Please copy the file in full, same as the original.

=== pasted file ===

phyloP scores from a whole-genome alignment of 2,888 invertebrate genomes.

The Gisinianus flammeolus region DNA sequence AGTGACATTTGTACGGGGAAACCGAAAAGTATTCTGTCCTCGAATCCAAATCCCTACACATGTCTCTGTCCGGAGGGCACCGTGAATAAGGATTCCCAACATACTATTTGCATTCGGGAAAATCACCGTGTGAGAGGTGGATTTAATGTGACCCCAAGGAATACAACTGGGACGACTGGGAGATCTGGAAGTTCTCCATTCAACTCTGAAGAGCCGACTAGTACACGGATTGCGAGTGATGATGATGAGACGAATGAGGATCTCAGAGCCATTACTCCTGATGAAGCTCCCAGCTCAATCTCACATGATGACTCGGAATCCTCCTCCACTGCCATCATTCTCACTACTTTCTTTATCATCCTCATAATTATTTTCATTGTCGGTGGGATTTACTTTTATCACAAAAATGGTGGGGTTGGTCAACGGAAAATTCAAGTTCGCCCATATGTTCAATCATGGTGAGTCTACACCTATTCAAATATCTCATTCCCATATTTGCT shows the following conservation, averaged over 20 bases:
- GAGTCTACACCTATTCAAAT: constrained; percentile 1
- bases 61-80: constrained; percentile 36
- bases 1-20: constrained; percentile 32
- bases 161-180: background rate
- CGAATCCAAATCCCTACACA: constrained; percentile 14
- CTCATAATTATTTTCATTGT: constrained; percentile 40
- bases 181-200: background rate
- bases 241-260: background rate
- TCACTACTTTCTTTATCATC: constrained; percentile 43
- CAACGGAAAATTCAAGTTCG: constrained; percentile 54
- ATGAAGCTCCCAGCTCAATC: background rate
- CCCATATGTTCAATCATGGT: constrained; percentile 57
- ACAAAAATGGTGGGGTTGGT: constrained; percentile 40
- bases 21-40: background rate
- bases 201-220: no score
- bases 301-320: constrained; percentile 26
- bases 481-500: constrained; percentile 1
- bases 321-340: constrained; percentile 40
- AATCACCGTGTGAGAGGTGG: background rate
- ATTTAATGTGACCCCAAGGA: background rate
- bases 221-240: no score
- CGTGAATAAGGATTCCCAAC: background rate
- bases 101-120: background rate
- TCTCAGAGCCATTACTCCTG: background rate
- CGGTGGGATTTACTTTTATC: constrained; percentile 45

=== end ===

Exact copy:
phyloP scores from a whole-genome alignment of 2,888 invertebrate genomes.

The Gisinianus flammeolus region DNA sequence AGTGACATTTGTACGGGGAAACCGAAAAGTATTCTGTCCTCGAATCCAAATCCCTACACATGTCTCTGTCCGGAGGGCACCGTGAATAAGGATTCCCAACATACTATTTGCATTCGGGAAAATCACCGTGTGAGAGGTGGATTTAATGTGACCCCAAGGAATACAACTGGGACGACTGGGAGATCTGGAAGTTCTCCATTCAACTCTGAAGAGCCGACTAGTACACGGATTGCGAGTGATGATGATGAGACGAATGAGGATCTCAGAGCCATTACTCCTGATGAAGCTCCCAGCTCAATCTCACATGATGACTCGGAATCCTCCTCCACTGCCATCATTCTCACTACTTTCTTTATCATCCTCATAATTATTTTCATTGTCGGTGGGATTTACTTTTATCACAAAAATGGTGGGGTTGGTCAACGGAAAATTCAAGTTCGCCCATATGTTCAATCATGGTGAGTCTACACCTATTCAAATATCTCATTCCCATATTTGCT shows the following conservation, averaged over 20 bases:
- GAGTCTACACCTATTCAAAT: constrained; percentile 1
- bases 61-80: constrained; percentile 36
- bases 1-20: constrained; percentile 32
- bases 161-180: background rate
- CGAATCCAAATCCCTACACA: constrained; percentile 14
- CTCATAATTATTTTCATTGT: constrained; percentile 40
- bases 181-200: background rate
- bases 241-260: background rate
- TCACTACTTTCTTTATCATC: constrained; percentile 43
- CAACGGAAAATTCAAGTTCG: constrained; percentile 54
- ATGAAGCTCCCAGCTCAATC: background rate
- CCCATATGTTCAATCATGGT: constrained; percentile 57
- ACAAAAATGGTGGGGTTGGT: constrained; percentile 40
- bases 21-40: background rate
- bases 201-220: no score
- bases 301-320: constrained; percentile 26
- bases 481-500: constrained; percentile 1
- bases 321-340: constrained; percentile 40
- AATCACCGTGTGAGAGGTGG: background rate
- ATTTAATGTGACCCCAAGGA: background rate
- bases 221-240: no score
- CGTGAATAAGGATTCCCAAC: background rate
- bases 101-120: background rate
- TCTCAGAGCCATTACTCCTG: background rate
- CGGTGGGATTTACTTTTATC: constrained; percentile 45